Disruptive innovation has been disrupted. The new threat to status-huggers is "big bang disruption," in which players not even in your market whip from their sleeves products that are both cheaper and better than existing ones. These innovations--mobile devices, in particular--are also better integrated with other products and services. So instead of starting in an underserved consumer segment and working up from there--as Clay Christensen described in The Innovator's Dilemma--big bangs seemingly appear overnight, and all segments snatch them up at once.

Consider standalone GPS systems. Companies like Garmin, Magellan, and TomTom thought they were competing with each other, until free, high-quality navigation apps began turning up, preloaded, on every smartphone.

"We're accustomed to seeing mature products wiped out by new technologies and to ever-shorter product life cycles," write Larry Downes and Paul F. Nunes, consultants at the Accenture Institute for High Performance, in this month's Harvard Business Review. "But now entire product lines--whole markets--are being created or destroyed overnight. Disruptors can come out of nowhere and instantly be everywhere. Once launched, such disruption is hard to fight."

Inc. editor-at-large Leigh Buchanan did an email interview with Downes and Nunes about the implications of big bangs for those who hope to ignite such disruptions--and those who hope to survive them.

Are there any advantages to large size in your model? Or do big companies eventually go away, to be replaced by shifting networks of small players?

There are still significant advantages to scale, but mostly to slow the inevitable transformation of an industry, or skew the trajectory of big-bang disruptors. Large-company advantages include the ability to control certain production or component facilities, to lobby and use regulation, and to have purchasing and channel power. But those advantages can quickly be outweighed by disadvantages: lack of speed and agility, high relative costs of learning and innovation, anti-trust regulation, and lack of trust from others in open innovation environments. This is definitely an environment in which small businesses and start-ups can seize the early opportunities. And early opportunities may be the only ones that matter.

Does this mean the decline of iterative improvement? Why spend time buffing something that is destined shortly for the dustbin of history?

You'd think so, but we found quite the opposite. The big-bang disruptors emerge from a hothouse environment where innovators are constantly launching market trials of new combinations of component technologies. In many cases, development costs are very low (think of hackathons and other quick-launch experiments). And early users can easily become co-developers, funders (think of Kickstarter, which just chalked up its first Oscar win), and long-term loyalists.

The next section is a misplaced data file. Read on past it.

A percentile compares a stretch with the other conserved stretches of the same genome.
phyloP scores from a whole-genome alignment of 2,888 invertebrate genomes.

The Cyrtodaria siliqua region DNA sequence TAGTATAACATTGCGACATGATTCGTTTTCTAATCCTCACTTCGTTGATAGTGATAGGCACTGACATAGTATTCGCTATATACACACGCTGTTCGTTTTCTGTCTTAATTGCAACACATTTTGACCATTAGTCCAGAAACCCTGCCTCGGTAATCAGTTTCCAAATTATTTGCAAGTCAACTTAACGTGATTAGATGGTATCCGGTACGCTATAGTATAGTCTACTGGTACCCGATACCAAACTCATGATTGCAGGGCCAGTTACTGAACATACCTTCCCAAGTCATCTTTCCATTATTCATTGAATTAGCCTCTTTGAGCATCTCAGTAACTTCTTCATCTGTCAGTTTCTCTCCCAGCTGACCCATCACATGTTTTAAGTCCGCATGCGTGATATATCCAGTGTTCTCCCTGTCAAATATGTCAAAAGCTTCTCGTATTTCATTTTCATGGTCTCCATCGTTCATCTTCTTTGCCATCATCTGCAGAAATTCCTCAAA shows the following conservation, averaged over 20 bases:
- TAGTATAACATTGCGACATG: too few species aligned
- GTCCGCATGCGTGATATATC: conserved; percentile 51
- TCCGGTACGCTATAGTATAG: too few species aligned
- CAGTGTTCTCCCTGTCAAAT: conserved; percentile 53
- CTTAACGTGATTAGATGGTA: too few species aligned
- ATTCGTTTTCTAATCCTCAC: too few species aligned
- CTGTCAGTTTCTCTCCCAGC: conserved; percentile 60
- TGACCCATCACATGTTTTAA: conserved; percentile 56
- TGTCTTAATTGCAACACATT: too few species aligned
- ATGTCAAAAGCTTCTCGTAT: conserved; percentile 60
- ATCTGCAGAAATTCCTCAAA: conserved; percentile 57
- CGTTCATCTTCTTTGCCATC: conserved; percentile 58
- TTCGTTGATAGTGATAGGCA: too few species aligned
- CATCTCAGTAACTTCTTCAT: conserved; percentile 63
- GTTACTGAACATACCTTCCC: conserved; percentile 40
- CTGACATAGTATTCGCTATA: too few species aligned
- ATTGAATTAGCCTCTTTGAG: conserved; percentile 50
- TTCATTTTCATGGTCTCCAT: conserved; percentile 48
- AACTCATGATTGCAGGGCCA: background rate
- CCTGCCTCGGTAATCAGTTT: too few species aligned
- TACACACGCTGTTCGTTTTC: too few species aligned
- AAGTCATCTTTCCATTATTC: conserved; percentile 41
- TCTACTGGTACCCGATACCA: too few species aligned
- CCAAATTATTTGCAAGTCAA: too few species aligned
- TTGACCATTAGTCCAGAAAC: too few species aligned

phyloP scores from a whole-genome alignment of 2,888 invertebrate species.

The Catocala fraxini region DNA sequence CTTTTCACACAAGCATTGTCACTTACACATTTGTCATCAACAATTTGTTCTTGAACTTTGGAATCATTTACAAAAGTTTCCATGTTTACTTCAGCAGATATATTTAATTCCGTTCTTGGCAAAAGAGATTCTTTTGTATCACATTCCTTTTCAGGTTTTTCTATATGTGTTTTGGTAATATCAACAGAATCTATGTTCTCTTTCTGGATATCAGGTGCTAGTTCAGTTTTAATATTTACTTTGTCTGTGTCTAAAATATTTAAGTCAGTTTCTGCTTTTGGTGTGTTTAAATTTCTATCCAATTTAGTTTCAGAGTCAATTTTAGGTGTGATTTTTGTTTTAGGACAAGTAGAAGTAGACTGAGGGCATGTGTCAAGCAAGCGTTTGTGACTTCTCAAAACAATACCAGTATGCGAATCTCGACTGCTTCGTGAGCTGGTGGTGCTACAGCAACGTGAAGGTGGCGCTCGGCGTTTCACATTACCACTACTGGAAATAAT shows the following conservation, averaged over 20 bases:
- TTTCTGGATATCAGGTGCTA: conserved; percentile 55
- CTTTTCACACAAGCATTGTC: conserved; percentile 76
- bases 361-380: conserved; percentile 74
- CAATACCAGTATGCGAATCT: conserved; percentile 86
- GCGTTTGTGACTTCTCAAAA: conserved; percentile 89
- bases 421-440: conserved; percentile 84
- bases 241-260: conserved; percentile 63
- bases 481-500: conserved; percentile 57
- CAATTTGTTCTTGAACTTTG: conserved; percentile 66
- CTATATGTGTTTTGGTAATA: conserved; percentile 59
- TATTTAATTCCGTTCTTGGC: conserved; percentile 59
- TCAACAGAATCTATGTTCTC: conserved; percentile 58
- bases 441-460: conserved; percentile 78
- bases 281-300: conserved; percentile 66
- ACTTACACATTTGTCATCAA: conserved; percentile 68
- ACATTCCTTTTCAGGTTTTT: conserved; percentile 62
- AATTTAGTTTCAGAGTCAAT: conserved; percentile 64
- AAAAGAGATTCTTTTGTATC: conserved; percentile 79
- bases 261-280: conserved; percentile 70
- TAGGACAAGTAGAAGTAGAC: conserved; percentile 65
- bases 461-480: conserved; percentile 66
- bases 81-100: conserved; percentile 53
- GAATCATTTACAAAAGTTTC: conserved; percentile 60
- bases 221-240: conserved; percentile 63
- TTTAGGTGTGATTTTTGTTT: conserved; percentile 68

In that kind of ecosystem, you can keep iterating until you or someone else finally hits the right combination of technologies and a business model to deliver it. Then, bang! Incumbents misread those failed experiments as false signals that the disruptive technology isn't ready for prime time. But what's happening instead is that entrepreneurs are walking on target, narrowing in on just the right place to send the bomb.   

Once a big-bang disruptor is launched, of course, the key to profitability is to continuously enhance, upgrade, and update it. Think of the most popular games and other short shelf-life apps, such as Farmville, Angry Birds, and Draw Something. You create a moving target for competitors, and, again, new digital development and distribution platforms make it relatively easy and cheap to iterate and to involve the loyalists in the process. As soon as you stop buffing, you're finished. 

What should an R&D organization look like in this new world? How would it differ from what is now state of the art?

Something dramatic has happened to R&D in the last few decades. As Moore's Law continues to drive down the costs of core component technologies at an exponential pace, the cost of introducing new products and services in information-intensive industries (that is, all industries) has fallen faster than the cost of R&D in general. At some point, the lines cross, making the added costs from innovation less than the decline in costs from technology improvements. This enables the fundamental feature of big-bang disruptions: that they enter the market not only better than incumbent offerings, but also cheaper. That flips the wisdom of innovation theorists such as Clayton Christensen on its head. If you're looking for disruptors entering your markets at the low-end, you are looking in the wrong place.